10. In Sanjay Dutt vs State through CBI (1994) 5 SCC 410 it was held:-
“(2)(a) Section 20(4)(bb) of the TADA Act only requires production of the accused before the court in accordance with Section 167(1) of the Code of Criminal Procedure and this is how the requirement of notice to the accused before granting extension beyond the prescribed period of 180 days in accordance with the further proviso to clause (bb) of sub-section (4) of Section 20 of the TADA Act has to be understood in the Judgment of the Division Bench of this Court in Hitendra Vishnu Thakur. The requirement of such notice to the accused before granting the extension for completing the investigation is not a written notice to the accused giving reasons therein. Production of the accused at that time in the court informing him that the question of extension of the period for completing the investigation is being considered, is alone sufficient for the purpose.
Hence, it is argued proviso to sub-Section (b) of Section (2) of Section 21 of MCOCA is pari materia to Section 20(4) (bb) of the TADA, hence if we apply same analogy, notice ought to have been given to appellant on an application for extension of time to file charge sheet.
11. The learned APP for the State on the other hand referred to Sharjeel Imam vs. State of NCT of Delhi in CRL.M.C.1475/2020 decided on 10.07.2020 which notes:-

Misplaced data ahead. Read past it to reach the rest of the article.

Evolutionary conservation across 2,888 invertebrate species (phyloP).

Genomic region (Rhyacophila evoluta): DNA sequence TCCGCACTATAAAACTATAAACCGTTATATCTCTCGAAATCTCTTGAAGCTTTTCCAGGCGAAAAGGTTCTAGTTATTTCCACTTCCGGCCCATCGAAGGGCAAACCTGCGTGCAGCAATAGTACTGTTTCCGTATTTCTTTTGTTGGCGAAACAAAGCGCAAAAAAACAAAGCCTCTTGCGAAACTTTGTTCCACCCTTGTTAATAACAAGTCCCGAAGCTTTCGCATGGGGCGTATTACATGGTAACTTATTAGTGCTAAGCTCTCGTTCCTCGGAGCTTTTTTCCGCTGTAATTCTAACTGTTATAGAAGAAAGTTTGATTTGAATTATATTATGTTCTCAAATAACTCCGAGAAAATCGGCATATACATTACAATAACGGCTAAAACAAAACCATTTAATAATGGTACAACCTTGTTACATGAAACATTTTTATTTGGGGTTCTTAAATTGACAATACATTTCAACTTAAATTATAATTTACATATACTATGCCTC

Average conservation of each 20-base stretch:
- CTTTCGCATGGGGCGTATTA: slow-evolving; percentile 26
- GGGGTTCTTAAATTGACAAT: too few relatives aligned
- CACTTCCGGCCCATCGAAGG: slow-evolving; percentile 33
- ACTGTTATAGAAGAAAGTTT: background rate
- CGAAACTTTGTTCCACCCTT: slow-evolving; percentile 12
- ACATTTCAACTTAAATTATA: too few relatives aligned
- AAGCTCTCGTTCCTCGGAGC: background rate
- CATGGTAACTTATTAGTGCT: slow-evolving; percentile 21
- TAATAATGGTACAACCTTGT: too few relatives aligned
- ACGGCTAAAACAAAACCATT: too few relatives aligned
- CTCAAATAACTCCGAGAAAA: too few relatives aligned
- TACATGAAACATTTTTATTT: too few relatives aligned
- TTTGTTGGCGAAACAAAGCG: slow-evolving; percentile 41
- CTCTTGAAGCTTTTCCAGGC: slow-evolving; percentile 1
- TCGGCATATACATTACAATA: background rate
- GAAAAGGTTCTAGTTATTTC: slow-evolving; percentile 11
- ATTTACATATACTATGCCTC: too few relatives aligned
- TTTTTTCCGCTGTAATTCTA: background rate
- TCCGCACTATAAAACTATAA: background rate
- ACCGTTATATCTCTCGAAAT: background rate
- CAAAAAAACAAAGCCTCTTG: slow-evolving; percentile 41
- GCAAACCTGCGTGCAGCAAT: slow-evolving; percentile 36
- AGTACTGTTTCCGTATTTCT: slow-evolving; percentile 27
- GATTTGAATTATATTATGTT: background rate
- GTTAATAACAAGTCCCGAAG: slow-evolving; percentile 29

“61. There is no dispute that the counsel to whom the information was given had filed Vakalatnama on behalf of the petitioner before the Court below and was representing him in the proceedings since February, 2020, as is clear from the ordersheet dated February 12, 2020 (Annexure P5 to the petition). The very filing of the Vakalatnama suggests authority having been given to the counsel to represent the petitioner in the proceedings before the Court and to do all acts and things which may be necessary to be done for the progress and in the course of the prosecution of the case.
62. In fact, I notice, the Vakalatnama filed in these proceedings was also executed by the petitioner on February 18, 2020 while he was in custody in Tihar Jail in favour of the same counsel. On the strength of the information, the counsel could have presented herself before the Court only to know the outcome of the application / report, which may include, the Court on presentation of the application / report if not satisfied with the same, rejecting the same and not extending the time for investigation. The appearance of the counsel would have been a sufficient representation on behalf of the petitioner and this fact is also acknowledged by the counsel for the petitioner, as is seen in the table at para 10, where it is stated that notice to the accused through production or to the accused / counsel through Court is the standard in law. That apart, even this Court, in Mohd. Maroof (supra) by finding that notice has been issued by the Court to the counsels, and the accused could not be produced in the Court, has not found fault, in the order, extending the time for investigation. So it follows, the appearance of the counsel for the petitioner being sufficient representation while considering application / report of the APP, whether it is on a notice issued by the Court or on an information from the Investigating Officer, is inconsequential.”